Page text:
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MRT Risks Repeating LRT Integration Screw-Ups, Say Residents

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By Lee Wei Lian and Mohani Niza

Publication: The Malaysian Insider

Date of publication: 24th February 2011

KUALA LUMPUR, Feb 24 — Residents in the capital have expressed dismay that the city’s already fragmented rail transit system could be exacerbated by a lack of integration and interchanges in the multi-billion ringgit MRT system.

The proposed MRT alignment does not include an interchange with the city’s main rail hub despite running alongside it, stops short of the Damansara town centre, and has planned a station located away from the 1Utama mall, bus hub and major car park area.

Lack of seamless integration has been by far the biggest criticism of the city’s existing transit system, prompting some to describe it as an embarrassment to KL which has aspirations to become one of the top 20 most livable and economically vibrant cities in the world.

Examples of integration failures include the Masjid Jamek interchange where commuters once had to exit the station and cross a busy road to change to another train line, and the Dang Wangi-Bukit Nenas “interchange” where commuters must exit the LRT station and walk about five minutes in order to change to the monorail line.

The system has also been widely panned for the lack of integration of train lines with malls, office buildings, bus hubs and other key destinations.

One example is lack of accessibility of the highly-popular MidValley City commercial complex from the LRT, despite the two being located only a short distance away from one another and built at about the same time.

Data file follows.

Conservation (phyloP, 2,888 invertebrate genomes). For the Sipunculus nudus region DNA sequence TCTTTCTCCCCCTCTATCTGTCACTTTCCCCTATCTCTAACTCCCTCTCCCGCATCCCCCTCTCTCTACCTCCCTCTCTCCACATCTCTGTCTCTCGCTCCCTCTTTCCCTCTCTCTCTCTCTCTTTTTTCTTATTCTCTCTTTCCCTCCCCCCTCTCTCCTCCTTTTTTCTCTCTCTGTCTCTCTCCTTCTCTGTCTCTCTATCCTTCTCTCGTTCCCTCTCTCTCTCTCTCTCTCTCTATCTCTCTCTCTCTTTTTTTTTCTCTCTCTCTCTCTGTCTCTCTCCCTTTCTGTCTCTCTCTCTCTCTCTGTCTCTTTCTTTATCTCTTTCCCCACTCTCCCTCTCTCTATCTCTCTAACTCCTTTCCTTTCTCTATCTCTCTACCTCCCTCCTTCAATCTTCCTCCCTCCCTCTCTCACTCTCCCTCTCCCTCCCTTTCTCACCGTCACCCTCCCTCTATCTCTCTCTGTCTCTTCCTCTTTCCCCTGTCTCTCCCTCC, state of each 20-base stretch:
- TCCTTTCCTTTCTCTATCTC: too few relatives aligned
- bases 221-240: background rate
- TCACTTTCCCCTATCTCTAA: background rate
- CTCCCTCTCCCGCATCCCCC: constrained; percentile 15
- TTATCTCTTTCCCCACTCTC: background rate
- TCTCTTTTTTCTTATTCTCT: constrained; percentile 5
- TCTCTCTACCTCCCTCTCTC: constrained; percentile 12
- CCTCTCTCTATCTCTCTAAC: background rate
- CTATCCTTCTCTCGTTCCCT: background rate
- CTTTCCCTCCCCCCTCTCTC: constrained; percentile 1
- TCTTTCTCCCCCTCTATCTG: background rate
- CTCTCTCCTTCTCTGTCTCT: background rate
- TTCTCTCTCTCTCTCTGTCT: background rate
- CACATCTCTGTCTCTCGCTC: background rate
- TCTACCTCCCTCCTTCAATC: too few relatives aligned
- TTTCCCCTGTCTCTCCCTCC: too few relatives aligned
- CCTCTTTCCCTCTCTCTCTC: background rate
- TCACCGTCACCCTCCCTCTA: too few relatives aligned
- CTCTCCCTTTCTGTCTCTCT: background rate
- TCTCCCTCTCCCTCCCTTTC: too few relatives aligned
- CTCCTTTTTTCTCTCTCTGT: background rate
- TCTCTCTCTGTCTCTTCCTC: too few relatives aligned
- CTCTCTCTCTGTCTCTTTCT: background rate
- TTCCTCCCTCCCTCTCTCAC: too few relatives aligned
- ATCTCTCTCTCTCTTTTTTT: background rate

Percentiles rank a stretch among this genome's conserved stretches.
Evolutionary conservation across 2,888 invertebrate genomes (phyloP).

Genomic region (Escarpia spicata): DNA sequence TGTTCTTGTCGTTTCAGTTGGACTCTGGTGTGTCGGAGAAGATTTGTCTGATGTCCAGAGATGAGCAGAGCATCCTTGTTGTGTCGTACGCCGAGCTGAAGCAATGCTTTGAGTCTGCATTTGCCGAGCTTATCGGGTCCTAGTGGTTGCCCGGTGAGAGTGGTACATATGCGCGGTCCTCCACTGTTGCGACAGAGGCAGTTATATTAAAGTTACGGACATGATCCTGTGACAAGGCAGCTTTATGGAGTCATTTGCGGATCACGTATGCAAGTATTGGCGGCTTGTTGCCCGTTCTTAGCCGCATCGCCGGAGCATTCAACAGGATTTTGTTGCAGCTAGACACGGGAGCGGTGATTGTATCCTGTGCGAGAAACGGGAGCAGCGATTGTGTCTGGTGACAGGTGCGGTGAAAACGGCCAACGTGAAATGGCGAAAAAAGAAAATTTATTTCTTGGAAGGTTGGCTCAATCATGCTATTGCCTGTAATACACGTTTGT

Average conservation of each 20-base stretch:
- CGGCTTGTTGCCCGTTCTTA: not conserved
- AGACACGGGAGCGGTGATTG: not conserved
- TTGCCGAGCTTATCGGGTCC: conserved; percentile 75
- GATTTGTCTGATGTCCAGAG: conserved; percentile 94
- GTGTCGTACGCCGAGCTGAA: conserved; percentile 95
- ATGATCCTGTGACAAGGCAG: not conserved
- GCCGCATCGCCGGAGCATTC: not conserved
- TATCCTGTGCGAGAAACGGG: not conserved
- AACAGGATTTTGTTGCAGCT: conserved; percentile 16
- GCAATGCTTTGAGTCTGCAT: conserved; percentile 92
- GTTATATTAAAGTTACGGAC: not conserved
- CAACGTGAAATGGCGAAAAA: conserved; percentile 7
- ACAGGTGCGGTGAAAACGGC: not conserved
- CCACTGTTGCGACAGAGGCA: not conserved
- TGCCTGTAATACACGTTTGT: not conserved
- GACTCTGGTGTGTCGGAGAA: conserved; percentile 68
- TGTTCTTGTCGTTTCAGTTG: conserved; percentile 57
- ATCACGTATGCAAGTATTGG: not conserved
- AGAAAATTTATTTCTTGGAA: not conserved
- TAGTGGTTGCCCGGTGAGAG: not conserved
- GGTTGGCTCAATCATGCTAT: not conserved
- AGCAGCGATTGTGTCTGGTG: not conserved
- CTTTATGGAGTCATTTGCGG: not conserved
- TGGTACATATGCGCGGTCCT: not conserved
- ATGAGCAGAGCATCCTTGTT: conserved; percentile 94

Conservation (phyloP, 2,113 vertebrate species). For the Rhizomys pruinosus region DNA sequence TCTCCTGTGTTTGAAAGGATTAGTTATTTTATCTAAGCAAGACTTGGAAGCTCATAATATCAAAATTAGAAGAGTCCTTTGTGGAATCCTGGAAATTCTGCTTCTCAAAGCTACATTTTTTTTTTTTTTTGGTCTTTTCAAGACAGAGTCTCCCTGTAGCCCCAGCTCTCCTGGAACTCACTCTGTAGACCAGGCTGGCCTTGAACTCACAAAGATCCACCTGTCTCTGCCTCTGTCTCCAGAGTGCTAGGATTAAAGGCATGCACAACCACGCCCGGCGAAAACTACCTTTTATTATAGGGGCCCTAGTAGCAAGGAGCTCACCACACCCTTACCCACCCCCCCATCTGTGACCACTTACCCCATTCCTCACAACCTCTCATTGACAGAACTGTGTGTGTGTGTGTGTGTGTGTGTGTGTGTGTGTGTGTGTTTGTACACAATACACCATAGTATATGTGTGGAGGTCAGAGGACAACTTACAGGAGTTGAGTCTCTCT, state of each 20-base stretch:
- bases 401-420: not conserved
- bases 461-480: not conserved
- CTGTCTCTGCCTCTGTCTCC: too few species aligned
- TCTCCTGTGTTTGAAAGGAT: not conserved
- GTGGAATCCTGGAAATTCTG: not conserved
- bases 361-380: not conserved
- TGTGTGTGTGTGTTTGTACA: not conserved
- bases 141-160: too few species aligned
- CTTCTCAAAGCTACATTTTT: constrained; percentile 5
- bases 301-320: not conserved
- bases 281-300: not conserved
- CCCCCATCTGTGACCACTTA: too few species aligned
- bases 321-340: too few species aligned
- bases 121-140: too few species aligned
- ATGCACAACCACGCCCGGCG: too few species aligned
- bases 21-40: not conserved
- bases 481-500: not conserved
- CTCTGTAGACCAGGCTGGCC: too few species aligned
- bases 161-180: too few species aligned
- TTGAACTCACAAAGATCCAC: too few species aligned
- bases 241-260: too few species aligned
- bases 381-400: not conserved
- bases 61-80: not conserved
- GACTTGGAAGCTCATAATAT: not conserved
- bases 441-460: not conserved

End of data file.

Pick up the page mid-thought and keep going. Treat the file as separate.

The city’s monorail line has also been strongly criticised for stopping short of the KL Sentral rail hub, forcing commuters to make a 5-10 minute trek in order to change to the LRT, ERL or KTM Komuter trains.

Residents who spoke to The Malaysian Insider said that it is common sense to have seamless integration, and expressed fears that the MRT will repeat the same mistakes as the LRT system.

A resident of Kota Damansara who wanted to be known only as Goh, said the MRT planners should learn from the LRT’s mistakes and make the system as seamless as possible.

“Look at the Masjid Jamek station,” he sniffed. “You call that an interchange?”

Dhiva, 25, a help desk co-ordinator with a local mobile network operator and daily LRT user, said it made better sense to have a seamless interchange between the MRT and the LRT in KL Sentral rather than the planned MRT station located outside the hub which would force commuters to walk perhaps as much as 5-10 minutes just to change to the LRT.

“It’s a bit silly and a waste of public money to have the MRT station so far away,” he said. “It defeats the purpose of having a hub.”

A Land Public Transport Commission (SPAD) source said the MRT’s KL Sentral station will be linked to KL Sentral by a 200m walkway, adding the MRT and LRT system interchange is at the Pasar Seni station, one stop away.

Tengku Nazira, who owns the La Cucur cafe in KL Sentral, said that while the MRT is a good initiative, it would be more convenient for commuters to have a well-connected interchange with the LRT.

“Is this the best that they could do?” she questioned.

Commuters with disabilities could also face challenges from a lack of integration.